Jimmy: An oC attorney and securities attorney Connie rathbone in a couple more weeks so again be sure to subscribe to us on YouTube and your favorite podcast listening platform Andy What about.

Jimmy: We kind of bringing it back to the the macro view now inflation financial repression, what are some of the best asset classes to hedge against that.

Jimmy: we’re talking about you know broadly all being a great place to go if you’re worried about those trends, but within all within opportunities zones, maybe, what do you like, as asset classes to go into as a hedge.

Andy: I love multifamily i’m not going to make going to pretend that I don’t I mean honestly, there are a lot of different segments in real estate.

Andy: That, I think could look appealing even you know the CAP rates of compressed right, so these assets are priced higher but, but even so I still think it’s possible to find especially relative value.

Andy: But multifamily Jimmy you know this this nation has a shortage of 5 million or more housing units and so there’s just so much demand, especially you know I noticed the sponsors are very active in the sun belt in some of the southern states that have less you know onerous regulatory.

Andy: Agencies it’s just a little easier to build because of the tax burden so on and so forth, so I think especially multifamily in the sun belt in a lot of these states, you know Texas Florida.

Andy: i’d also say you know you asked me about all this and i’m a big old cheerleader, but I just think it’s good for investors to remember that if you are a net saver.

Andy: it’s great when the stock market drops down right because it’s like it’s there it’s going on sale, if you go to buy your vdi or your index fund it’s on sale today it’s a 15% sale versus you know what it costs three or four months ago, so.

Jimmy: Sometimes even three or four days ago.

Andy: yeah exactly.

Andy: Exactly, so you know if you’re if you’re net saver.

Andy: i’d say absolutely i’m bullish on real estate, in the long term, I think, especially tax advantage adults for high net worth accredited investors are just a great vehicle for those investors to grow their wealth.

Andy: I still remain long publicly traded equities as well.

Andy: And and honestly I still have that allocation to fixed income so to me it’s all about that balanced portfolio, I think, different investors have a different appetite.

Andy: For what you know what amount of their portfolio they’re willing to be liquid and that’s Okay, you know for one investor, it might be 5% another might be 10% for another.

Andy: It might be 20% once you get into ultra high net worth or family offices that number tends to be higher, you know which is appropriate for their situation.

Jimmy: Well, great great insights as always Andy it’s been a pleasure speaking with you today, before we go where, can you tell our listeners to go to learn more about you and also db.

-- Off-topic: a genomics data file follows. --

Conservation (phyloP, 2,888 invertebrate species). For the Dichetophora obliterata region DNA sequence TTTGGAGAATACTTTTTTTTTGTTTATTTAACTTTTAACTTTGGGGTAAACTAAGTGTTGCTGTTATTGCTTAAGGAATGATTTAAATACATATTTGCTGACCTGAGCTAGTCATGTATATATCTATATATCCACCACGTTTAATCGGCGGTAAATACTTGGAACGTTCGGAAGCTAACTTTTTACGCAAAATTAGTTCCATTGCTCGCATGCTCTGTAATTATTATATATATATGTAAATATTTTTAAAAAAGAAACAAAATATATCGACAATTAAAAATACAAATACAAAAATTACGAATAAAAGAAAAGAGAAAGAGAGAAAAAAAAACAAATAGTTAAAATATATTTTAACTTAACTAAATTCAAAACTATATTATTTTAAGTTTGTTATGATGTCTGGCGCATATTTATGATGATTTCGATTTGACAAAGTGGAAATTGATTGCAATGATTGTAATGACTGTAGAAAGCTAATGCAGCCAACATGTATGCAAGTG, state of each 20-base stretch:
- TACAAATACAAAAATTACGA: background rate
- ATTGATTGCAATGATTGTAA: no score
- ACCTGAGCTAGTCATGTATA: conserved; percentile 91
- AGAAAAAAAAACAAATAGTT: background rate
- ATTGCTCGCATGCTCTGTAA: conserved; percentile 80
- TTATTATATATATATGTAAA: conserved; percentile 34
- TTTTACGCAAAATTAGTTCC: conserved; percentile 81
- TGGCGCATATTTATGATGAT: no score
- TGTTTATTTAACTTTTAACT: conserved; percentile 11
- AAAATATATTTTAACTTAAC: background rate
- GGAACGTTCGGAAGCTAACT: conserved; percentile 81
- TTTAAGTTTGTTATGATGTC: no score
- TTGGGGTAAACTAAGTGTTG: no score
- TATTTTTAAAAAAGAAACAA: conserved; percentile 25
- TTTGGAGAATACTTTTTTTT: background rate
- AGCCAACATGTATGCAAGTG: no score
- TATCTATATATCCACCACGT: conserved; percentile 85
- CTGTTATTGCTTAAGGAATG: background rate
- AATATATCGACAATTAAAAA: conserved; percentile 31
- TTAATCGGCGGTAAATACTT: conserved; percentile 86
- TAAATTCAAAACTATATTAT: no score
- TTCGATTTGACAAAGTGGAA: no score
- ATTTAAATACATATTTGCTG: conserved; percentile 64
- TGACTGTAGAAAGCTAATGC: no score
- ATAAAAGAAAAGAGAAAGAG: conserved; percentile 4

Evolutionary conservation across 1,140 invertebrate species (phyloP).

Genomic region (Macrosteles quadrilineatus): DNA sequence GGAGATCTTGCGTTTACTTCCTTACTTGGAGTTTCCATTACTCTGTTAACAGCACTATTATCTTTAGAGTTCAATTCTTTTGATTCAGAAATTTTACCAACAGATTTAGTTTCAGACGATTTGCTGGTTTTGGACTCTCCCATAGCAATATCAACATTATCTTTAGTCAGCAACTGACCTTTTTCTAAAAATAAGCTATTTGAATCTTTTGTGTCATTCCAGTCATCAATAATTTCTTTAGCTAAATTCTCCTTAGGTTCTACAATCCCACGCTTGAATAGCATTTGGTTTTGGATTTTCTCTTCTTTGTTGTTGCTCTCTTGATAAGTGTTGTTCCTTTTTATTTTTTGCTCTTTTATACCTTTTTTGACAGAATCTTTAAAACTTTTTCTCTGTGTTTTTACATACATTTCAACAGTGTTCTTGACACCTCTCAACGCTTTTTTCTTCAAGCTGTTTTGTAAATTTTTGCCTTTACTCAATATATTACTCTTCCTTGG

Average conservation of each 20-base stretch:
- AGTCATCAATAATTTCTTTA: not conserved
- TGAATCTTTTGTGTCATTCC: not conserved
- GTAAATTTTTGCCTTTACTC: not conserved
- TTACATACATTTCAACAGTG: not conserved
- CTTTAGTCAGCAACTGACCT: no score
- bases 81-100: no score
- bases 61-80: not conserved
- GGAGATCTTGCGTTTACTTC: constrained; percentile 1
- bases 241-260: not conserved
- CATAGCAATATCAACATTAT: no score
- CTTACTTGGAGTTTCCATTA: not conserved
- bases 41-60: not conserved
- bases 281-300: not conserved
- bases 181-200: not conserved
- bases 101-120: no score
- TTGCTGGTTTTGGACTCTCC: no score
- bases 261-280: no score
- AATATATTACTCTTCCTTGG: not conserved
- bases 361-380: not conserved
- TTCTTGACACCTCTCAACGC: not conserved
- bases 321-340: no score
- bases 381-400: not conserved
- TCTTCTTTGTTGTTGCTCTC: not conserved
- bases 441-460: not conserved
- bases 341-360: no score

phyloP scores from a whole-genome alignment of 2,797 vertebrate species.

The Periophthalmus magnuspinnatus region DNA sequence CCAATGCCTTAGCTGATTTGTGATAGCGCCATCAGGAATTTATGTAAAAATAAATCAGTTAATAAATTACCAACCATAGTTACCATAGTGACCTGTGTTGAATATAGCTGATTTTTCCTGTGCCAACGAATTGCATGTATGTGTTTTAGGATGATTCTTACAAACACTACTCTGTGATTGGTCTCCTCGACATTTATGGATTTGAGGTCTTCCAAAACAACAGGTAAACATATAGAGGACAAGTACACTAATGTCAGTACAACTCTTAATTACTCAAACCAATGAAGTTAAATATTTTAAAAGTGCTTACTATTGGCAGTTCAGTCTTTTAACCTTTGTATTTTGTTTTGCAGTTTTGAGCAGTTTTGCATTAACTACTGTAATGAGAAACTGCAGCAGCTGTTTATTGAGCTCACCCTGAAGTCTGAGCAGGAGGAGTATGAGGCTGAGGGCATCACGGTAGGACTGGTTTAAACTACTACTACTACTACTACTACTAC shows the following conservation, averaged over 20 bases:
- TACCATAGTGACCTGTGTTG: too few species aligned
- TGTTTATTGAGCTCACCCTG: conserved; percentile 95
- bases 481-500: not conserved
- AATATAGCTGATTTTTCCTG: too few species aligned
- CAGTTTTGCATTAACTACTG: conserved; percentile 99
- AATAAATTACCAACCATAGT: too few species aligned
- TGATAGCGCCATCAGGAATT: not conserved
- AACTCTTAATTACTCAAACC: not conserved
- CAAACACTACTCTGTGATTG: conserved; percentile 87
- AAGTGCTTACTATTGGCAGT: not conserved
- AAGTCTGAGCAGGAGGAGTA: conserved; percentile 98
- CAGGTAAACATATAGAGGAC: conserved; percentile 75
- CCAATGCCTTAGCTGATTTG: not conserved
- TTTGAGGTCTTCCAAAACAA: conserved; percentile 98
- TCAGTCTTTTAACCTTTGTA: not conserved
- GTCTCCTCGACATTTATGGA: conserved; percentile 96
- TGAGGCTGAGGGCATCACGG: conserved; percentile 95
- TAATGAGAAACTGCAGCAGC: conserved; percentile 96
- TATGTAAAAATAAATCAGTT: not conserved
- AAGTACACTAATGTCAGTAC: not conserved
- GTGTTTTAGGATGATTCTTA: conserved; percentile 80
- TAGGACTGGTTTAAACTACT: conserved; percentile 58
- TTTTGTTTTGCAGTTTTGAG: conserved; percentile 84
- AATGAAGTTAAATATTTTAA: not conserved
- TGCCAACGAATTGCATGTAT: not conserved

Andy: Well Jimmy you and I co host the Alternative Investment podcast where we share a lot of tax advantaged strategies for high net worth investors.

Andy: And advisors to grow their portfolio and that podcast is available on all the major platforms, you know spotify apple podcasts if you just search the Alternative Investment podcast.

Andy: it’ll pop right up you’ll see Jimmy in my smiling faces, you can click that subscribe button and of course we’re also on YouTube so if you’re watching.

Andy: This opportunity zones podcasts on YouTube you can just click on stevie keyword in YouTube and it should show show up there too.

Andy: And later on this year in December we will be hosting an investor event.

Andy: But as long as you subscribe to our show on any listening platform or on YouTube we’ll we’ll talk about that later this year so very excited for that we always have a lot of fun at our events and very excited for our pitch day that we have coming up in July at opportunity db.

Jimmy: that’s right into the next Tuesday pitch days coming up July 28 2022 one day online investor matchmaking event where investors with capital gains can.

Jimmy: find qualified opportunity funds to consider investing in and then that event at all db that you referenced Andy will be all Expo 2022 that’s coming up in December.

Jimmy: For our listeners and our viewers out there today I will, as always, have show notes available on the opportunity zones database website at opportunity db comm slash podcast.

Jimmy: And there will, we will have links to all of the resources that Andy and I discussed on today’s show, please be sure to subscribe to us on YouTube or your favorite podcast listening platform to always get the latest episodes Andy thanks again.

Andy: Thanks Jimmy.

Andy: That was awesome.

Jimmy: That was good.

Andy: Would you think.

Jimmy: It was good man I liked it.

Andy: That was gonna it’s gonna be one of your longest that.